Essential Rock Music – The Velvet Underground & Nico

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The Velvet Underground’s debut album is not only the epitome of lo-fi and an experimental noise classic, it has stood the test of time, collecting more than a handful of experimental noise and drone masterpieces.
Recorded 46 years ago and released 45 years ago, in the spring of 1967, “The Velvet Underground & Nico” is probably the epitome of lo-fi rock. Brian Eno is often quoted as having stated that “only a few thousand people bought that record, but all of them formed a band of their own.” The album is not merely rock ’n’ roll (although it features heavily on “Run Run Run” and "There She Goes Again”) but makes heavy use of dissonance and features experimental forms of music and drones that would become influential for garage rock and noise rock, especially the likewise New York City-based noise band Sonic Youth. The lo-fi sound of the rock music characterized by noise and dissonance led to  the band’s understandable categorization as protopunk.

John Cale’s experimental tendencies and decidedly non-rock musical arrangements and instrumentation ensure that “The Velvet Underground & Nico” is more than the mere rock ’n’ roll of other contemporary bands. Aided by Lou Reed’s controversial lyrics, which convey a bohemian beatnik atmosphere, this album was something else even in the exploratory sixties. Subject matter such as drugs (acquisition on “Waiting for the Man” and the experience in “Heroin”) or the masochistic fetish (“Venus in Furs”) were not usually dealt with in rock music but rather in literature. The experimental, noisy drones of “Venus in Furs” and “Heroin” remain as spellbinding and awesome today as they must have appeared in 1967. The raw sound of the recording makes for an authentic directness that was lacking from more refined pop and rock recordings. Especially Cale’s viola contributes something new, something different, to The Velvet Underground’s sound, an element of non-rock instrumentation that would be taken up by the progressive rock and krautrock of the seventies.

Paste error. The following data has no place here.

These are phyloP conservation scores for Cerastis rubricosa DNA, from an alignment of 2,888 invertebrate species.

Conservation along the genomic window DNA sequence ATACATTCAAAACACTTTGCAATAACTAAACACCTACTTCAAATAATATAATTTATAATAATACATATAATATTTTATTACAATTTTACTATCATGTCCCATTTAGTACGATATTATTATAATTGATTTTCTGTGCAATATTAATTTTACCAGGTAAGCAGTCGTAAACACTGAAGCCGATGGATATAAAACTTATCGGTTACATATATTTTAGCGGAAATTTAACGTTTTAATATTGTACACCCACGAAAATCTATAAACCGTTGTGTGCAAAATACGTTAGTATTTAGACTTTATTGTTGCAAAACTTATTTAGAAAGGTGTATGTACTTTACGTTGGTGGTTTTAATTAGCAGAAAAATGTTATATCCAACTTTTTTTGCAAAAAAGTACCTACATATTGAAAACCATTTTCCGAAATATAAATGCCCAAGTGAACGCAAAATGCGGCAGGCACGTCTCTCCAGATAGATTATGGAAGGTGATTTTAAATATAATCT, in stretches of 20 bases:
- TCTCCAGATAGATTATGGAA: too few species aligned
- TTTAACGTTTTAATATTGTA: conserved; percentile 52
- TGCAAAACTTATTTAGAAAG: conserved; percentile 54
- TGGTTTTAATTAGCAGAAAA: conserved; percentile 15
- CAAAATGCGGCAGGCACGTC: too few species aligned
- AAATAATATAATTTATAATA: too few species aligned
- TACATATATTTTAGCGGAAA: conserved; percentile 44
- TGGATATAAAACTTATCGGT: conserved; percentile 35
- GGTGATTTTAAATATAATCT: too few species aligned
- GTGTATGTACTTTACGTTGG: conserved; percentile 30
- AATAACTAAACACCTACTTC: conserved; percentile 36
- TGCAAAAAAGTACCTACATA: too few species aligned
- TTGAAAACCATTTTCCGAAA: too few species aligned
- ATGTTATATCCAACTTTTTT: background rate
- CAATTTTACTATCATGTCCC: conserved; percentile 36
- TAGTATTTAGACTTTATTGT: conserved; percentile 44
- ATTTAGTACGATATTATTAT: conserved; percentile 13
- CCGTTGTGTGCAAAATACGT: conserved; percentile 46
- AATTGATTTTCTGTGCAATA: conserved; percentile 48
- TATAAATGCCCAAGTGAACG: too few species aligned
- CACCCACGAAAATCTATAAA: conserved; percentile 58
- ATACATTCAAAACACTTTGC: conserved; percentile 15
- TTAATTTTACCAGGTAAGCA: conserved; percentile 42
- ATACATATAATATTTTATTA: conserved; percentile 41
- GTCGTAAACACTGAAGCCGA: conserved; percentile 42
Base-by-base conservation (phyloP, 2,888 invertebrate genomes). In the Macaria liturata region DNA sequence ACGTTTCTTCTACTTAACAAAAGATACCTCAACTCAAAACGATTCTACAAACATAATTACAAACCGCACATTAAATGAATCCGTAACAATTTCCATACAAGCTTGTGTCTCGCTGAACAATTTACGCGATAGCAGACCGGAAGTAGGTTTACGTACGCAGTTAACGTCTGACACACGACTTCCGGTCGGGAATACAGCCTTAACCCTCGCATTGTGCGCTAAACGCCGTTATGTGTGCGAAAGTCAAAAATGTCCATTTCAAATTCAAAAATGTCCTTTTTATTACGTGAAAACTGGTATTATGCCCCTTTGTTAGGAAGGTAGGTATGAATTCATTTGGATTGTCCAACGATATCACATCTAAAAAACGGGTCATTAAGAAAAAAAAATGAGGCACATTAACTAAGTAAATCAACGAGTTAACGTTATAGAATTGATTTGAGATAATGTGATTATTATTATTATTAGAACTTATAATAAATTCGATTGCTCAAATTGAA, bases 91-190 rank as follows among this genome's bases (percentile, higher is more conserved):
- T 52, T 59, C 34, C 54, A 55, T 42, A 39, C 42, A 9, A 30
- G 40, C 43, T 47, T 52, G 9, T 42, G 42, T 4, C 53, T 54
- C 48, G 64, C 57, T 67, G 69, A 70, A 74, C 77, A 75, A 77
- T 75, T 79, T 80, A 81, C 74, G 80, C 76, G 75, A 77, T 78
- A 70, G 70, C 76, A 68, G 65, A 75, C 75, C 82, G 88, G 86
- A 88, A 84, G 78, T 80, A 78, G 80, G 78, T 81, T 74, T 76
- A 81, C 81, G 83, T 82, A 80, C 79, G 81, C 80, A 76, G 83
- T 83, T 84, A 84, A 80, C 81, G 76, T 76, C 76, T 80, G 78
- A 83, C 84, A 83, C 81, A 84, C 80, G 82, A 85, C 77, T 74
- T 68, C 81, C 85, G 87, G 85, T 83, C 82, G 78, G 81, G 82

The band’s debut album also features one of Andy Warhol’s muses, the German singer Nico, who contributed vocals to three of the songs and backing vocals for the opener, “Sunday Morning.” Nico’s singing has always been something of a challenge for me, and to this day it remains almost impossible for me to listen to “Femme Fatale” ... I mean, c’mon, let’s try another take, maybe she’ll hit at least one correct note this time through? (Likewise, her wobbly voice on “I’ll Be Your Mirror” is not very alluring.) But that aside, the album features a stunning collection of noisy classics, from “Waiting for the Man” to the hypnotic “Venus in Furs,” the mesmerizing “Heroin” and “All Tomorrow’s Parties” and the overkill noisefest “European Son” (that also, in a way, prefigures Lou Reed’s “Metal Machine Music”). Opener “Sunday Morning,” however, is a bit of sweet lullaby pop, rather untypical of the partly harsh noise rock songs that follow. It was added as an afterthought, when the remaining ten tracks had already been recorded, and may signal the direction into which The Velvet Underground developed later on. Vastly influential on numerous bands, and wrapped in the iconic Warhol cover featuring the distinctive banana, this noisy experimental classic has stood the test of time. This album alone justifies The Velvet Underground’s legendary status.
Published: Aug 13, 2012
by Klaas Ilse (artistxite)


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